“Language continues to be a barrier to access and success for many students at South African higher education institutions,” notes the the Department of Higher Education and Training (DHET) in their revised Language Policy Framework for Higher Education. This policy framework emphasises the importance of developing multilingual environments at South Africa’s public higher education institutions as part of an ongoing effort to remove barriers to access and success in higher education in our multilingual society. SADiLaR is pleased to be working closely with Universities South Africa (USAf), through its Community of Practice for the Teaching and Learning of African Languages (CoPAL), to support the higher education community in the effective implementation of the framework.
“Multilingualism in the academy has obvious potential,” says Professor Langa Khumalo, Executive Director of SADiLaR and CoPAL Chair. “Multilingualism in our higher education institutions will mean greater access to learning, student success, social cohesion, transformation and decoloniality.”
The policy framework was promulgated in 2020 for implementation in 2022, and mandates that universities and Technical and Vocational Education and Training (TVET) colleges begin to take tangible steps to develop all South Africa’s 11 official languages as languages of scholarship, teaching and learning and administration.
While there is flexibility in how institutions achieve this, the policy is unambiguous in the statutory expectation that they work towards the goal of having all South Africa’s languages function equitably across the domains of higher education, including teaching and learning and administration.
The Language Resources Audit as a step towards implementation
SADiLaR, established as a dedicated research infrastructure under the South African Research Infrastructure Roadmap, is uniquely positioned to support higher education institutions in the development of strategies that will enable access to resources that are required to implement the policy. SADiLaR’s mandate is to stimulate and enable digital research and development of all South Africa’s 11 official languages, with a focus on those lesser resourced languages.
“Implementation of this framework will require significant resources, these include language technologies like grammar editors and spell checkers, language terminologies for academic disciplines and special skills and expertise to support multilingualism,” says Khumalo. “Without these resources and a way for institutions to pool resources and share strategies and expertise, this framework will be a non-starter.”
This audit will begin later this month with two pilot visits, first to the University of Kwa-Zulu Natal and then to North West University, then it will be rolled out to all 26 universities of South Africa from August 2022 until March 2023.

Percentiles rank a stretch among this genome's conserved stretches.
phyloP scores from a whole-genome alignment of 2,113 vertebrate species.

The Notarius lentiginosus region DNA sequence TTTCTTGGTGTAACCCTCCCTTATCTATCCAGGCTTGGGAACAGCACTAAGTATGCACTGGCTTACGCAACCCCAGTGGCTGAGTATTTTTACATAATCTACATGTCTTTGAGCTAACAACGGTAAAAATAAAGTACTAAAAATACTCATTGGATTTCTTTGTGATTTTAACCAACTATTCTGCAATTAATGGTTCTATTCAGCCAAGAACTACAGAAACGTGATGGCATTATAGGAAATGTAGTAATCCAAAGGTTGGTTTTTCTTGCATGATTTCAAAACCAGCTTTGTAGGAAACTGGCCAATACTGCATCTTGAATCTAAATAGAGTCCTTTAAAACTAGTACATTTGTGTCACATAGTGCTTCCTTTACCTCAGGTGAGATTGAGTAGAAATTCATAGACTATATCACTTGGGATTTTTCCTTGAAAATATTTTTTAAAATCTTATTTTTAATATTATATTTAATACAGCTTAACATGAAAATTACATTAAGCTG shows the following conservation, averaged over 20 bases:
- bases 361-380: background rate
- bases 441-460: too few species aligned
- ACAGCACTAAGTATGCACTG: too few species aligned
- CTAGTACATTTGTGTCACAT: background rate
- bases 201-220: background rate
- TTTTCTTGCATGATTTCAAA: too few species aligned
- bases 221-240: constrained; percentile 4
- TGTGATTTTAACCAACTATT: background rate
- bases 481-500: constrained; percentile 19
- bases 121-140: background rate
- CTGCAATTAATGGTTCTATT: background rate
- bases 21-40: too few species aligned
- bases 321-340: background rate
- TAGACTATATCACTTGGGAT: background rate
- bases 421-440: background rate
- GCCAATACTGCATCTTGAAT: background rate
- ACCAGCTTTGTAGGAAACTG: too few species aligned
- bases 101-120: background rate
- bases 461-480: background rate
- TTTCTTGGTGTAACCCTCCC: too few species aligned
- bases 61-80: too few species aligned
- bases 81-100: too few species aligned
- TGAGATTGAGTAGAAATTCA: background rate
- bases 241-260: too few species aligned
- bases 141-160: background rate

The goal of the pilot visits is to begin to lay the groundwork for the audits.
“At this stage,” explains Lebogang Boemo, Project Manager at SADiLAR, “we will be engaging with management, staff and students of the different universities to get a view of the progress that universities have made towards the implementation of the DHET’s New Language Policy Framework for Public higher Education Institutions.
“The goal of the language audit is to get a sense of what is available, what is the state of the art across the academy,” says Khumalo. “Then we can begin to develop a strategy to fill in the gaps on the one hand, and ensure that we effectively use the resources available across the academy, so that no institution gets left behind.”
SADiLaR’s Tshivenda researcher, Mr Phathutshedzo Maxwell Ramukhadi, specialises in literature and making use of digital tools. He finds the field of literature particularly interesting and continued by saying:
“I want to familiarise myself with the field of Human Language Technology”
In the current Covid-19 situation and national lockdown Mr Ramukhadi is working on two articles named:
How to develop a Tshivenda digital literary corpus
The portrayal of children Character in Tshivenda play
Analysis of Tshivenda lemmatization tool
He says that he is planning to finish the two articles that he is currently working on, within the next few months, to submit them for review.
“I also want to start working on my PHD proposal”.
Mr Ramukhadi argues that digital humanities makes a greater impact in the African context because African languages has been under development for so long. In conclusion he says:
“Digital Humanities will contribute a lot to make sure that our languages are being treated and have the same standard as the European languages”.